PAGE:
Google Chrome Overview Updated February 22, 2019

Google Chrome

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1,378 'Google Chrome' stories

May 2011 - February 2019


Available for Windows, Mac, and Linux, Google Chrome is the most widely used desktop browser in the world. Since its launch in 2008, Chrome has expanded to Android, iOS, and is the basis of a cloud-based operating system.

Recommended Chromebooks:

History

Chrome was developed out of frustration at the state of browsers that limited Google’s increasingly complex web apps. In creating its own browser, Google could push the state of the web and build the best experience for its products.

Launched in September for Microsoft Windows, Chrome quickly gained 1% of the total desktop market share by the end of the year. A developer preview in 2009 brought Chrome to Mac OS X and Linux, but a stable version was not available until May 2010. In November 2011, Chrome overtook Firefox in worldwide usage and in September 2012 became the most widely used web browser beating Internet Explorer.

In July 2009, Google announced a project to build an operating system that stored applications and user data in the cloud. The thin client OS was publicly demoed in November, but it was not until 2011 that the first Chromebooks shipped from OEM partners.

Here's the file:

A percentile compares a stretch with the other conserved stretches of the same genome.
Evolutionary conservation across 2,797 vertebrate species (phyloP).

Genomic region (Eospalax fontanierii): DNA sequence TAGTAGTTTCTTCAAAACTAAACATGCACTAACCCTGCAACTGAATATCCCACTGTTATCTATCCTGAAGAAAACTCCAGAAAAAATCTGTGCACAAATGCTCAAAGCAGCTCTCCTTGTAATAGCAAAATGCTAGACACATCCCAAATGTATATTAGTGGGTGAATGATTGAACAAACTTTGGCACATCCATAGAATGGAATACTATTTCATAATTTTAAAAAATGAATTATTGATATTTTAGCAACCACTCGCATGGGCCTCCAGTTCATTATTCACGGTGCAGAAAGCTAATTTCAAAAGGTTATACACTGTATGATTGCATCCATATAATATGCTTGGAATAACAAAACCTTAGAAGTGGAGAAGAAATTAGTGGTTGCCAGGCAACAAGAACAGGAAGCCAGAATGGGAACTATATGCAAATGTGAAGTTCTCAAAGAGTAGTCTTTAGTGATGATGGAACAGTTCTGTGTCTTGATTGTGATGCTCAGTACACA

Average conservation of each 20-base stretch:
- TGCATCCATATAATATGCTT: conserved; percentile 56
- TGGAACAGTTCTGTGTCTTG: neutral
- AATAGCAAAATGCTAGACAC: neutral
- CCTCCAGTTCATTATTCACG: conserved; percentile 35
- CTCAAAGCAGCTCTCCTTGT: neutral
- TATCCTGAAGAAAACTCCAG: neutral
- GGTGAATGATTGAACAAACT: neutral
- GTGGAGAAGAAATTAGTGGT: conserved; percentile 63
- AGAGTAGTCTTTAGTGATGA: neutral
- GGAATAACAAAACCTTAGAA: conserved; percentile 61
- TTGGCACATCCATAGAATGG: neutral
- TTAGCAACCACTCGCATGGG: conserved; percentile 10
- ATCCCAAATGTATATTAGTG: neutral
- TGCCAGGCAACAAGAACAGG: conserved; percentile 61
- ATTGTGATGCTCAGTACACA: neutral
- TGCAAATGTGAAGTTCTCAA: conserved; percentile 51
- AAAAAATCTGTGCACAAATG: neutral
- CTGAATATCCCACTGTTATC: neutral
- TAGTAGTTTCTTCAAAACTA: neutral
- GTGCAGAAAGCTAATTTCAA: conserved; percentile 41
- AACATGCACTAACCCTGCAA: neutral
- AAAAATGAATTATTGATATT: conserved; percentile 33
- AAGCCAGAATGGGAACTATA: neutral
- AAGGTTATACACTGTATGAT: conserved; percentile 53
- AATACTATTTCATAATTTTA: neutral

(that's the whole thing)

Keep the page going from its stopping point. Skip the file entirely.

A beta version of Google Chrome for Android launched in February 2012, with a stable version ready by June. Google also released an iOS version, but it is limited technically due to security restrictions enforced by Apple.

Features |

Chrome shares many of the same features and underlying technology across all platforms. The browser and OS maintain version number parity across all platforms. Every six weeks a major version is released to the Stable Channel and a new developer version is introduced in the Canary Channel. A Beta Channel acts as an intermediary way to access new features without too many bugs.

Security